Subscribe options

Select your newsletters:

Please enter your email address:

@

Your email address will only be used for the purpose of sending you the ITER Organization publication(s) that you have requested. ITER Organization will not transfer your email address or other personal data to any other party or use it for commercial purposes.

If you change your mind, you can easily unsubscribe by clicking the unsubscribe option at the bottom of an email you've received from ITER Organization.

For more information, see our Privacy policy.

News & Media

Latest ITER Newsline

  • Fuelling fusion | The magic cocktail of deuterium and tritium

    Nuclear fusion in stars is easy: it just happens, because the immense gravity of a star easily overcomes the resistance of nuclei to come together and fuse. [...]

    Read more

  • 360° image of the week | The cryoplant

    Cryogenics play a central role in the ITER Tokamak: the machine's superconducting magnets (10,000 tonnes in total), the vacuum pumps, thermal shields and so [...]

    Read more

  • Central solenoid assembly | First sequences underway

    What does it take to assemble the magnet at the heart of ITER? Heavy lifting, unerring accuracy, and a human touch. The central solenoid will be assembled from [...]

    Read more

  • Assembly | The eyes of ITER

    Supervisors ensure compliance and completion as machine and plant assembly forges ahead. In Greek mythology, Argus was considered an ideal guardian because his [...]

    Read more

  • Component repairs | Removing, displacing and disassembling

    A good repair job starts with a cleared workbench, the right tools on hand and a strong vise. This axiom, true for odd jobs in a home workshop, is also true for [...]

    Read more

Of Interest

See archived entries

The challenge of communicating a grand project

Swapping news in order to further enhance communication within the world-spanning fusion community is the main goal of the annual meeting. (Click to view larger version...)
Swapping news in order to further enhance communication within the world-spanning fusion community is the main goal of the annual meeting.
"Inspiring," was the comment from Gieljan de Vries from the Dutch Institute for Fundamental Energy Research (DIFFER) after last week's meeting with the communication staff from the ITER Organization, the seven Domestic Agencies and other major fusion labs. "There are nice ideas floating around to get more cooperation going."

The communication teams from the ITER Organization and the Domestic Agencies meet once a year in person. Monthly video conferences fill the gap and are useful for keeping up with one another, but these cannot replace face-to-face discussions on how to develop and implement new ideas and joint strategies.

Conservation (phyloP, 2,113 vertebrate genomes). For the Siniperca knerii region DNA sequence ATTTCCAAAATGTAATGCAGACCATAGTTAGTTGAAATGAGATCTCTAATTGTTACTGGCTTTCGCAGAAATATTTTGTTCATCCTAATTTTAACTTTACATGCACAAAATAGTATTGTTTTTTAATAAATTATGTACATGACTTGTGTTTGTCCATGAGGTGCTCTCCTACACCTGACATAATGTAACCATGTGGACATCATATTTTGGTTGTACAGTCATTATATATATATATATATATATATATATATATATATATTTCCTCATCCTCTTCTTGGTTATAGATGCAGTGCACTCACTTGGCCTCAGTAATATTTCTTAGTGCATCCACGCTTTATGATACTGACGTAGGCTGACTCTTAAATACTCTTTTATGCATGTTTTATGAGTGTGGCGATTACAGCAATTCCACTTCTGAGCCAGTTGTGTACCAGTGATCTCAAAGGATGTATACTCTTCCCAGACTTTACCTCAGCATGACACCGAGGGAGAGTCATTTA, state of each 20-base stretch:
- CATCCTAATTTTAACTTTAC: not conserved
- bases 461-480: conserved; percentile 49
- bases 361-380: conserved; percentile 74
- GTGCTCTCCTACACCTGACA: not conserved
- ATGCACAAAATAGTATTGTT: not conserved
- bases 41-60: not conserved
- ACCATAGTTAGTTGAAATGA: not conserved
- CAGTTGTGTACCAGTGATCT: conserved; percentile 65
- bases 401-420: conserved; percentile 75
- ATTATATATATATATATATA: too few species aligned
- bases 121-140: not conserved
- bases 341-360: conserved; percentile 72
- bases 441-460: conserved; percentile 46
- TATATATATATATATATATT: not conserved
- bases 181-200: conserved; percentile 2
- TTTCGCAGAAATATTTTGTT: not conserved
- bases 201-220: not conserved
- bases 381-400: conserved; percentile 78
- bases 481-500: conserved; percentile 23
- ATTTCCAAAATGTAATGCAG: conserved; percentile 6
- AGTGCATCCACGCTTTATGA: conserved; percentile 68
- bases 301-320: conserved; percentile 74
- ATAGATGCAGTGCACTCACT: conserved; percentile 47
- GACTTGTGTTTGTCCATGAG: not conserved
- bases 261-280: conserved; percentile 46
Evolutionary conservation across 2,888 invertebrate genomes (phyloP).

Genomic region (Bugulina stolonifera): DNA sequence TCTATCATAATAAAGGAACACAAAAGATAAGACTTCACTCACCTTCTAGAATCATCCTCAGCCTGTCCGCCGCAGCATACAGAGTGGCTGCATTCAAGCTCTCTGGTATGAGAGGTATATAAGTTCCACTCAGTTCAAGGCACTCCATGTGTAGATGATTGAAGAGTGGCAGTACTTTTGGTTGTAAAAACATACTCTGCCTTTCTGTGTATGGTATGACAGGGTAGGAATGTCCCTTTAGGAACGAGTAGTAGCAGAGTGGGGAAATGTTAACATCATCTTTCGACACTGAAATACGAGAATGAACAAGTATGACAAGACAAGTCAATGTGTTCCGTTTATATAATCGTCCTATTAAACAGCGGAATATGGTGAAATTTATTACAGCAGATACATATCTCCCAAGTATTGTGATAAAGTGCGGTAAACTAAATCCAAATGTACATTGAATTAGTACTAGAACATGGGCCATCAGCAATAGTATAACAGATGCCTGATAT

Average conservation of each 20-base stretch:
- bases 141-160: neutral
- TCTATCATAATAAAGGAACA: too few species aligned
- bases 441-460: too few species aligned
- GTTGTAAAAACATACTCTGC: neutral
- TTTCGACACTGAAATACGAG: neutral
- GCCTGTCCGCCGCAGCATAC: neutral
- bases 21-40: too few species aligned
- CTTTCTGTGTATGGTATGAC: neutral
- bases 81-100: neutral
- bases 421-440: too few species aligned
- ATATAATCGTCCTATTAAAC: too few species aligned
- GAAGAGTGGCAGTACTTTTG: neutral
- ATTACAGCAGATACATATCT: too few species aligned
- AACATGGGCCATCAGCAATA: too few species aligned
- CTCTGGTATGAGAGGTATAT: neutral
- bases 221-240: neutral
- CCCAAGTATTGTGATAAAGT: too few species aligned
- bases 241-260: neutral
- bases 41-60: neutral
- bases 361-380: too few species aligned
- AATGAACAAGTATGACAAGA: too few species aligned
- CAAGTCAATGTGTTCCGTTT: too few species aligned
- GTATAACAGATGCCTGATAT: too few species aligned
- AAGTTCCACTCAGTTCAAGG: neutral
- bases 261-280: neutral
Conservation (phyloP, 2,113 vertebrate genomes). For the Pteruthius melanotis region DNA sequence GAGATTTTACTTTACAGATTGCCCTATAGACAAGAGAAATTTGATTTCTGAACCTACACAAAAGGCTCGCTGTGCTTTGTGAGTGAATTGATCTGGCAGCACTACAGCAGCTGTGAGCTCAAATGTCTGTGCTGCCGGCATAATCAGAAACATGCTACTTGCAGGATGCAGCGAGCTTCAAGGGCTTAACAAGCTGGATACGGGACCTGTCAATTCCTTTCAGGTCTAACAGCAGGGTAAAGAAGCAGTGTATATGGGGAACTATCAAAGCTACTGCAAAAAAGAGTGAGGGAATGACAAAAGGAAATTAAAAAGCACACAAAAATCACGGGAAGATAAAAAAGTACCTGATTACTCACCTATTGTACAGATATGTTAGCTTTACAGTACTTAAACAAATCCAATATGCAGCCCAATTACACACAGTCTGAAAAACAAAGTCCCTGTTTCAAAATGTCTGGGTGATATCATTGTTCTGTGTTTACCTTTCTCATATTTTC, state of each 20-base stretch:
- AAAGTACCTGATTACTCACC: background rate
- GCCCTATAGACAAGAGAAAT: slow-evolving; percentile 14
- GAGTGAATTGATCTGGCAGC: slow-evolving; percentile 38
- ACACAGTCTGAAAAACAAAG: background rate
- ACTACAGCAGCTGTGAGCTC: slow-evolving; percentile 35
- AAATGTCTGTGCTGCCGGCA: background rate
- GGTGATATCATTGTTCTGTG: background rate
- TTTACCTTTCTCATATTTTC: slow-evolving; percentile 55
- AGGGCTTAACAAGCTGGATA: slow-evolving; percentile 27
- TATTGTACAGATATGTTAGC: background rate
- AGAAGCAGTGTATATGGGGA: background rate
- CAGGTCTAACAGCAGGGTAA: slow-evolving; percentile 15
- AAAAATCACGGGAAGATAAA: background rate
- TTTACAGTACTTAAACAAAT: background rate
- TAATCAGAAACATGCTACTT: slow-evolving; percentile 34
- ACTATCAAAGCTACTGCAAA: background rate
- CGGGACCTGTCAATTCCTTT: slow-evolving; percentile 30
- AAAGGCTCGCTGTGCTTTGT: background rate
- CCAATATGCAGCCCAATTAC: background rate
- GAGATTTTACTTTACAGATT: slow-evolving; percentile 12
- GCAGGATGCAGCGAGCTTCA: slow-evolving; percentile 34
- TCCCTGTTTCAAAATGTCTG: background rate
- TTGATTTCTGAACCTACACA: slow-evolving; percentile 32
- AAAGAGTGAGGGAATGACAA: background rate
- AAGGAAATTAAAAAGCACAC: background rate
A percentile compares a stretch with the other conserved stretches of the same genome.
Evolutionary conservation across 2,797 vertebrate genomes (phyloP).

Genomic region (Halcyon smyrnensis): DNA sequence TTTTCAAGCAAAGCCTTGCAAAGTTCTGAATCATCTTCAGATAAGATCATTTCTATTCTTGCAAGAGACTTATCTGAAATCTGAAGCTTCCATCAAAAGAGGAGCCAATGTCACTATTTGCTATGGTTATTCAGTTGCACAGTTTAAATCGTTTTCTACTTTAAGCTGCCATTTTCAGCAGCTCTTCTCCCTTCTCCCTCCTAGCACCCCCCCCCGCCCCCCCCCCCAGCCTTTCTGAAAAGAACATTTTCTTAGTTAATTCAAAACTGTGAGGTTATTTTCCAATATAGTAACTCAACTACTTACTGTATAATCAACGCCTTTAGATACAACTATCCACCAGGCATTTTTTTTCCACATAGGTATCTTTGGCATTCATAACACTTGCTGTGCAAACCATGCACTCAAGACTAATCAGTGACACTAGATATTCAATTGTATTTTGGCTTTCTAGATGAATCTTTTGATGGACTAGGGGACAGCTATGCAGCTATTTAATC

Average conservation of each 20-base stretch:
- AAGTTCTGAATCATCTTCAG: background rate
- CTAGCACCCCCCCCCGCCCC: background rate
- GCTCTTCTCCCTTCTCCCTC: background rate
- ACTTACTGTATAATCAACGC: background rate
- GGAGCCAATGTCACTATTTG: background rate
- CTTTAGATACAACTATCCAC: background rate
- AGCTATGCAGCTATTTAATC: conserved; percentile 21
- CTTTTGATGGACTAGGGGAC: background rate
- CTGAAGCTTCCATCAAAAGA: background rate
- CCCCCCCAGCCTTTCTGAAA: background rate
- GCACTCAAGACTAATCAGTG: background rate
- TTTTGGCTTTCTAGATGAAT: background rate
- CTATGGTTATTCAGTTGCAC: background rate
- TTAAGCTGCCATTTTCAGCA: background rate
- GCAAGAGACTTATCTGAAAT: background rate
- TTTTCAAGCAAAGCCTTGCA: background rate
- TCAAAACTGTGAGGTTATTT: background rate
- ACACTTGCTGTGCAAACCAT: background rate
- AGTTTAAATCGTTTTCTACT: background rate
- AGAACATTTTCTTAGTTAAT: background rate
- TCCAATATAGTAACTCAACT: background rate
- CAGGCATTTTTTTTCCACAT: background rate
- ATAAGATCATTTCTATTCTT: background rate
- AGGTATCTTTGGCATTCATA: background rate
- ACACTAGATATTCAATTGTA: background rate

Last week, 28-29 June, the international communicators for the project met at the ITER Headquarters in Cadarache to swap news and—in order to further enhance communication within the world-spanning fusion community—this time the "circle of friends" was expanded. For the second time, Petra Nieckchen, the head of communication at EFDA/JET, joined the meeting, as did Gieljan de Vries, DIFFER; Annie-Laure Pecquet and Jean-Marc Ané, Institut de la Recherche sur la Fusion Magnetique (IRFM); Isabella Milch, Max-Planck-Institute for Plasmaphysics (IPP); and Kitta McPherson, Princeton Plasma Physics Lab (PPPL).

The first day of this two-day exchange was devoted to reports on the most recent progress in each ITER Member. It soon became obvious that action is now shifting toward industry, judged by the number of facts, figures, and photographs that were presented.

Anais Padilla from the ITER Joint Visit Team introducing the visitors to the main attractions of the construction site. (Click to view larger version...)
Anais Padilla from the ITER Joint Visit Team introducing the visitors to the main attractions of the construction site.
Guests were also treated to a tour around the ITER construction site and a close-up look into the Tokamak Pit. While for many of the 25 participants this was not the first time on site, progress made since their last visit was tangible. For others, it was a very welcome opportunity to see the action first hand rather than looking at the (regularly updated!) construction images on the ITER website.

The second day started with a tour to the neighbouring Tore Supra Tokamak and a demonstration of how the design development and design integration is done at ITER with the help of a "virtual reality" room, a 3D-experience that left the group very impressed.

Back from this excursion it was time to meet Robert Matthews, an award-winning science journalist who worked as correspondent for The Times and The Sunday Telegraph. He is currently a science consultant for BBC Focus. He also reads physics at Oxford University, is a chartered physicist, and a fellow of the Royal Astronomical Society.

He spoke about the challenges of communicating a grand challenge project such as ITER. His presentation and the following discussion, to which a second guest-speaker, Norbert Frischauf—a high-energy physicist and communication consultant—joined in, proved highly inspiring and will certainly have an impact on how we view and understand our work in the future.


return to the latest published articles